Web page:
Why the Bond Market Could Repeat History
The US economy is still broken, which is the only plausible reason why bonds might not be a “sell.” But then Bernanke keeps trying to fix the economy, which is the best reason why bonds probably are not a “buy.”
According to conventional wisdom, a sluggish economy tends to reduce demand for credit, which, therefore, tends to keep interest rates low… all else being equal. Robust economic conditions, on the other hand, tend to increase demand for credit, which tends to push interest rates higher…all else being equal.
But “all else” is almost never equal, especially not in the America of 2011. Today in America, most welfare recipients possess a better balance sheet than the US government; most teenagers display greater fiscal responsibility that a Congressman; most comic books contain more gravitas than the minutes of a Federal Open Market Committee meeting.
Yes, that’s right, our national finances are a joke, perpetrated by a troupe of Ivy League educated jesters. As we noted in Tuesday’s edition of The Daily Reckoning, the IRS could double its income tax receipts and the federal government would still operate in the red. And since our elected officials are unwilling to propose legitimate remedies (mostly because we voters would be unwilling to reelect them if they did), the job of fixing this mess falls to Ben Bernanke.
But he can’t fix it. He’s just a guy with an impressive résumé and stupid ideas. He can try to paper over trillion-dollar deficits by printing dollars and buying Treasury debt, but it won’t work. And the more he tries to make it work, the less folks around the world desire to hold dollars. That’s a very dangerous game he’s playing.
When individuals lose faith in a faith-based currency, bad things happen…often quickly. Once a nation loses the trust that supports its currency, that nation also loses the trust that supports its bond market. That’s why a currency crisis usually strolls hand-in-hand with a sovereign debt crisis.
These twin disasters tend to unfold very quickly. Think: Mexico, 1994; Thailand, 1997; Russia, 1998 and Argentina, 1999… Or think: America, 1979.
Back in the 1970s, a US “inflation problem” became a “dollar problem” which became a “bond market problem.” After a while, cause and effect became indistinguishable from one another.
Shortly after President Nixon severed the dollar’s last remaining connection to gold in 1971, inflation rates started edging higher. The annual CPI readings soared from 3.3% in 1971 to 9% in 1973 and 12% during the Arab oil embargo year of 1974.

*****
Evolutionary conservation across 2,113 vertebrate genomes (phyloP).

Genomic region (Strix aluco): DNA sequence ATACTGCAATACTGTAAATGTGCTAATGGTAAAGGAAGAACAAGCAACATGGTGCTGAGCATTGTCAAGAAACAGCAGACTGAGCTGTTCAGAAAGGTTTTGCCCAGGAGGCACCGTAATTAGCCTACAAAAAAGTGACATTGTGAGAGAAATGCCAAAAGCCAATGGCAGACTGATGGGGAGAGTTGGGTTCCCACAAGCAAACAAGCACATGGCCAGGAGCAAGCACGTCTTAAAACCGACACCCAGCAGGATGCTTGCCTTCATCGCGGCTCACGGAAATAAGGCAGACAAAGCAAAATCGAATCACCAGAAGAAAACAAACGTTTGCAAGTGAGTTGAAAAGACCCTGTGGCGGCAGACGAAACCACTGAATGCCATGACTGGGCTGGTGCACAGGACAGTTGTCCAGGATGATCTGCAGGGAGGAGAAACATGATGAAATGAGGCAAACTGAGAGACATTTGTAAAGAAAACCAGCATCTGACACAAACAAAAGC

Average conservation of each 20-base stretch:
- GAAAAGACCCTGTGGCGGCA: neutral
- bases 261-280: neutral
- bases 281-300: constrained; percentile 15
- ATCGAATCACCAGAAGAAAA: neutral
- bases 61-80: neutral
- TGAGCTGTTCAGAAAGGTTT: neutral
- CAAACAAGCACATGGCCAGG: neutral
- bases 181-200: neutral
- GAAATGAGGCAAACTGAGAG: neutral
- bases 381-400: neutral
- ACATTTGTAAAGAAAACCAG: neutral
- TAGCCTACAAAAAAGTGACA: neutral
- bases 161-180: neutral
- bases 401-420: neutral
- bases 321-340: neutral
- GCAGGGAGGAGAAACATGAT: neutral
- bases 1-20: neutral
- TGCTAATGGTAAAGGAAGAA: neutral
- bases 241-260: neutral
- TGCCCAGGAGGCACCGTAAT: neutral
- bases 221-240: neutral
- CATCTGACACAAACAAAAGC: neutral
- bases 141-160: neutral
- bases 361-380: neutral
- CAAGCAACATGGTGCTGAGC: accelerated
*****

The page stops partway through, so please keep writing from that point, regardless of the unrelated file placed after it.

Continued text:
In October of 1974, President Ford announced his infamous “Whip Inflation Now” campaign. In a speech before Congress, Ford declared inflation, “public enemy number one” and announced a series of measures to combat it.
But President Ford did not whip inflation…and neither did President Carter. Although inflation rates dipped back down toward the 6% range in 1976 and ’77, they skyrocketed shortly thereafter. Dollar-holders and T-bond holders both suffered mightily.
Less than a month after President Carter’s inauguration, the US Treasury issued its first 30-year bond – the 7 5/8s of 2007. Over the next four years this bond lost nearly half its value, as inflation and bond yields both soared toward 15%.
President Carter responded to this dire situation by issuing T-bonds denominated in Deutschemarks and Swiss francs. In 1978, these so-called Carter Bonds came to market, with the hope of attracting investors who would not buy the Treasury’s dollar-denominated bonds. The buyers of these unique bonds fared pretty well; the buyers of traditional Treasury bonds, not so much.
From 1978 to 1981 inflation continued soaring, which meant that the dollar and the bond market continued tumbling. The bond market shellacking of the late 1970s was swift and severe, as the chart below illustrates.
Could history repeat itself? Absolutely.
Could it happen soon? Why not?
Cautious investors may wish to move to the sidelines and watch the spectacle from a safe distance. Aggressive investors and/or speculators may wish to dive into the fray and place bets against the bond market.
The bond market selloff of early 2009 provides a glimpse of the profit potential. With the benefit of flawless hindsight, an investor could have sold short “TLT,” the iShares Barclays 20+ Year Treasury Bond ETF on December 30, 2008 and closed out the position six months later for a hefty 27% gain. That’s a big winner in “Bond Land.”
If, as we suspect, a large-scale bond bear market is likely to begin soon, investors will not require flawless hindsight to place a profitable bet on the short side… just a little foresight…and an appetite for betting against Ben Bernanke.
But remember, short selling is very risky. The potential for loss is infinite.